"STEWART vs. THE SUE"
THE COURT CASE OPINION
(District Court, D. Maryland. February 2, 1885.)
1. CARRIERS OF PASSENGERS-SEPARATION OF PASSENGERS ON
ACCOUNT OF RACE OR COLOR.
2. SAME-ACCOMMODATIONS MUST BE EQUAL.
In the District Court of the United States, for Maryland
In Admiralty Libel in rem. Martha Stewart
and others against the Steamboat Sue.
Opinion filed 2d February, 1885
Morris, C. J.
The answer of the claimants of the steamboat alleges in defense that there was provided on board a sleeping cabin for white female passengers in the after part of the boat, and that a sleeping cabin equally good in every respect was provided forward on the same deck for female colored passengers, and that these libelants were told, and well knew before they came on board, that the regulations of the boat did not allow either class to intrude into the cabin of the other, that the libelants all refused to sleep in the cabin provided for the colored passengers, and preferred to remain sitting in the saloon all night rather than go into it, claiming as a matter of right to be allowed to go into the white women's cabin.
There are two issues raised: The first one of law, the libelants denying the legal right of the owners of the steamboat to separate passengers for any purpose because of race or color. The second is an issue of fact, the libelants denying that the forward cabin assigned to them was in fact equal in comfort and convenience to the after cabin assigned to white women.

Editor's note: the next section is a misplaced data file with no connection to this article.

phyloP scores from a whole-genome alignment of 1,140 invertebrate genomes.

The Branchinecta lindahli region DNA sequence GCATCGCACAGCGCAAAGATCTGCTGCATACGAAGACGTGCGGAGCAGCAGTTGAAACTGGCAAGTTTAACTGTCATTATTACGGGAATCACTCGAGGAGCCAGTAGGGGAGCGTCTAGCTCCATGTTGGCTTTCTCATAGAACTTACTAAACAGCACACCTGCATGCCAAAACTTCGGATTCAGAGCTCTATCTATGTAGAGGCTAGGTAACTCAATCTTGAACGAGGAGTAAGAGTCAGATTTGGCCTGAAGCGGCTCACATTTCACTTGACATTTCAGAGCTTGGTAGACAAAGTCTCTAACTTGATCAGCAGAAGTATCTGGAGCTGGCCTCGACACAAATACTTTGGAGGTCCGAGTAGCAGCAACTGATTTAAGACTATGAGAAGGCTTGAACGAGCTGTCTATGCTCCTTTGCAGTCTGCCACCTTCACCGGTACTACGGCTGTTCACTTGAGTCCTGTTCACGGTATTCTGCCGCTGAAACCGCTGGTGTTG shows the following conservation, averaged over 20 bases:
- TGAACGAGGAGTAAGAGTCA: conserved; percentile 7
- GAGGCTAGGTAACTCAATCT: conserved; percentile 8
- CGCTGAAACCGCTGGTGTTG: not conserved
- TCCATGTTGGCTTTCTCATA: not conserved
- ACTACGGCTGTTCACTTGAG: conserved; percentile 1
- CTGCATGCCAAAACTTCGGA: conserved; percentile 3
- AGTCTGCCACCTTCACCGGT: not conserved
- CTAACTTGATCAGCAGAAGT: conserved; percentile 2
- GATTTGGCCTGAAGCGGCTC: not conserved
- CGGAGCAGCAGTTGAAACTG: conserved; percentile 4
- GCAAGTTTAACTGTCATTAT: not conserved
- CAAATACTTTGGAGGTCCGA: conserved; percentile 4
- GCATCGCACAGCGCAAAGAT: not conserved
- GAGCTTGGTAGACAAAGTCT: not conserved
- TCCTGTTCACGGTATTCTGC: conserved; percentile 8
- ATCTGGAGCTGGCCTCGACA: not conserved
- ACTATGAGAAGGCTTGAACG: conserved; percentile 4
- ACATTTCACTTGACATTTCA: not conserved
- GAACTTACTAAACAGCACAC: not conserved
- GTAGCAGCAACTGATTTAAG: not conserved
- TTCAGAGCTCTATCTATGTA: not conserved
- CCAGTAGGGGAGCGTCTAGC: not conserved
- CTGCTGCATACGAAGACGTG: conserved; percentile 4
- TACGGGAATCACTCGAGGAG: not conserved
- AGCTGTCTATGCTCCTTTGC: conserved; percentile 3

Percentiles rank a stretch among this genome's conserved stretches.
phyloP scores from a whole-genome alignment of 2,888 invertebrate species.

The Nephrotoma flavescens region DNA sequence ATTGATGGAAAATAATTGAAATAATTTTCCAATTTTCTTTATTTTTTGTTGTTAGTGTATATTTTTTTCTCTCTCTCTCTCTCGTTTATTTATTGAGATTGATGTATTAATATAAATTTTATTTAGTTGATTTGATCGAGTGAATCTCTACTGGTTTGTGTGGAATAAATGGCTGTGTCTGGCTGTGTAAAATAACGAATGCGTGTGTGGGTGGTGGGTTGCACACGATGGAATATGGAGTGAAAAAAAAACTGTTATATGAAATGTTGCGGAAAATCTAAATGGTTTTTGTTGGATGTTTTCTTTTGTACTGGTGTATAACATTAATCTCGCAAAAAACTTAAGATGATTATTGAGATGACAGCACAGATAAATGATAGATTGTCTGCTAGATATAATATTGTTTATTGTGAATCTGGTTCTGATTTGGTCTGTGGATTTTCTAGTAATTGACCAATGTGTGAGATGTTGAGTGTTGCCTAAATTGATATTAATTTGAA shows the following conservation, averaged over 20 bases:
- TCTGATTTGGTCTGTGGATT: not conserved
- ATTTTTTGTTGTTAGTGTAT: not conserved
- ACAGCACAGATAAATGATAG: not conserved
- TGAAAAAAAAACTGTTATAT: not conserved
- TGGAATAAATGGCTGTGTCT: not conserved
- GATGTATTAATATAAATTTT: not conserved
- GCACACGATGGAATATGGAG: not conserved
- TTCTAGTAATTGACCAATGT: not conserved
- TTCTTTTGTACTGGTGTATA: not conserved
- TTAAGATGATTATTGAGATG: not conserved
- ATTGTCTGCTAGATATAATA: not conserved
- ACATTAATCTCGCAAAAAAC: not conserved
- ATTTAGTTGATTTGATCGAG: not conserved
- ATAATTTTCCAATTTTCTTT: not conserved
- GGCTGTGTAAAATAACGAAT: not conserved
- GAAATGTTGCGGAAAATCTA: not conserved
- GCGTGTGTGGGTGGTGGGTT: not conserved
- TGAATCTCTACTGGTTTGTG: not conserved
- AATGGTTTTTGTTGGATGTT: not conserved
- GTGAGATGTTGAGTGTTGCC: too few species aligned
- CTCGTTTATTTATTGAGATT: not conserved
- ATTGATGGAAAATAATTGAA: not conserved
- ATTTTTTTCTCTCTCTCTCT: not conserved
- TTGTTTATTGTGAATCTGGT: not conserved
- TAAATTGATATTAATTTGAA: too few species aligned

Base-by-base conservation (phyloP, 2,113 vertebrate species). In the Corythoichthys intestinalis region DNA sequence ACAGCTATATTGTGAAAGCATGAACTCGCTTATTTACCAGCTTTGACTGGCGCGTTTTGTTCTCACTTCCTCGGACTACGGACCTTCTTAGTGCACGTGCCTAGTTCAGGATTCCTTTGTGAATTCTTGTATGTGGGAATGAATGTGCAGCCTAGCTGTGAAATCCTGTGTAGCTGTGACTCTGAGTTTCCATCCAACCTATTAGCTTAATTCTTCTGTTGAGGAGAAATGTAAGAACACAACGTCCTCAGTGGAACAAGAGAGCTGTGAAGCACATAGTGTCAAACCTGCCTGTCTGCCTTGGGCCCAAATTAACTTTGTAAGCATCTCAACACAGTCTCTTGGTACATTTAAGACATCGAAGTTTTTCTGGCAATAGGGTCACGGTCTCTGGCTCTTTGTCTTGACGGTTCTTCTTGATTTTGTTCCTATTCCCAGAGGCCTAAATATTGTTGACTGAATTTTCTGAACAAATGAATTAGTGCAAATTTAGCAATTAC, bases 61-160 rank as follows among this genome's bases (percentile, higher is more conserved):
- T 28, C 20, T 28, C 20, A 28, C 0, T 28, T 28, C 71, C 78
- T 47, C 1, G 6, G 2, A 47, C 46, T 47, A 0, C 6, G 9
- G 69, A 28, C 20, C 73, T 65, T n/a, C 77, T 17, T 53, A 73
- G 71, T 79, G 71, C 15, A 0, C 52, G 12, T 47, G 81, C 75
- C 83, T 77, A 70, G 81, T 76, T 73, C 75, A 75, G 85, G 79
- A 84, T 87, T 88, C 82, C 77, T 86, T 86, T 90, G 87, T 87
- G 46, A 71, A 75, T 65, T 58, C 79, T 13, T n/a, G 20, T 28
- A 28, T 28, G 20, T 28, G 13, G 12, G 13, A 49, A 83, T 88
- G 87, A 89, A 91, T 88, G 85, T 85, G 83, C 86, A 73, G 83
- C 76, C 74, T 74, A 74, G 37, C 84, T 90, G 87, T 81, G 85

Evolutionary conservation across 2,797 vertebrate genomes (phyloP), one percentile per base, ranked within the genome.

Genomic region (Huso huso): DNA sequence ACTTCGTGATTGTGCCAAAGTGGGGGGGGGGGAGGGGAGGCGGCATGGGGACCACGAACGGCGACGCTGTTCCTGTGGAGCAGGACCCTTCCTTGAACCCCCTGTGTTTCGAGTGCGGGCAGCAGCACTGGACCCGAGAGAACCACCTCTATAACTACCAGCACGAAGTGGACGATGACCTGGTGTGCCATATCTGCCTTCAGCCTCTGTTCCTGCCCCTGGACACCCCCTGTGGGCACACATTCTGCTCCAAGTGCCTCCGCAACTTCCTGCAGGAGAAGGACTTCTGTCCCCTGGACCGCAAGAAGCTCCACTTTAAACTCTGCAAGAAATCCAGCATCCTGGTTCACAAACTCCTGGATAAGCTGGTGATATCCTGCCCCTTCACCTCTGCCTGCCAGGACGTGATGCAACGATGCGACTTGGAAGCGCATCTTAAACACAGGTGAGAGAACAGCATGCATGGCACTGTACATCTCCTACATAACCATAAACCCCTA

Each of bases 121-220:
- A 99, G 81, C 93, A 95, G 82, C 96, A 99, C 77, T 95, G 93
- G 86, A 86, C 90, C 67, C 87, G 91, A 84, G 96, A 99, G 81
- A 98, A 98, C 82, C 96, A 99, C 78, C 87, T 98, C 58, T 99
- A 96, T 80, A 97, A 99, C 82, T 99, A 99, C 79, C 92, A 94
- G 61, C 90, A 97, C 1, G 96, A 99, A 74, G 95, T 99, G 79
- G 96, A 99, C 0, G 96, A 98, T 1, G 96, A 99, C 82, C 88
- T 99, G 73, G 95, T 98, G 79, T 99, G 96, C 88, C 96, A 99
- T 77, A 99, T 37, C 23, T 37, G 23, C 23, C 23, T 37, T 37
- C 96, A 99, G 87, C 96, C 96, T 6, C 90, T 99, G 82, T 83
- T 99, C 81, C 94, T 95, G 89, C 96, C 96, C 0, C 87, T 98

In determining this important question of law, it is to be observed that the steamer Sue is employed on public navigable waters, and plies between the port of Baltimore and ports in the State of Virginia, and that the regulation made by her owners and enforced on board of her, by which colored passengers are assigned to a different cabin from white passengers, is a matter affecting inter-state commerce. It is, therefore, a matter which cannot be regulated by state law; and congress having refrained from legislation on the subject, the owners of the boat are left at liberty to adopt in reference thereto such reasonable regulations as the common law allows. Hall v. De Cuir, 95 U.S., 490. One of the restrictions which the common law imposes is, that such regulations must be reasonable and tend to the comfort and safety of the passengers generally, and that accommodations equal in comfort and safety must be affordable to all alike who pay the same price. The law of carriers of passengers, in this respect, is well stated in Hutch. Carr. §542 [i.e., Hutchinson on Carriers, Section 972 (§542)]. He states the results of the decisions to be that if the conveyance employed be adopted to the carriage of passengers separated into different classes, according to the fare which may be charged, the character of the accommodations afforded, or of the persons to be carried, the carrier may so divide them, and any regulation confining those of one class to one part of the conveyance will not be regarded as unreasonable if made in good faith, for the better accommodation and convenience of the passengers.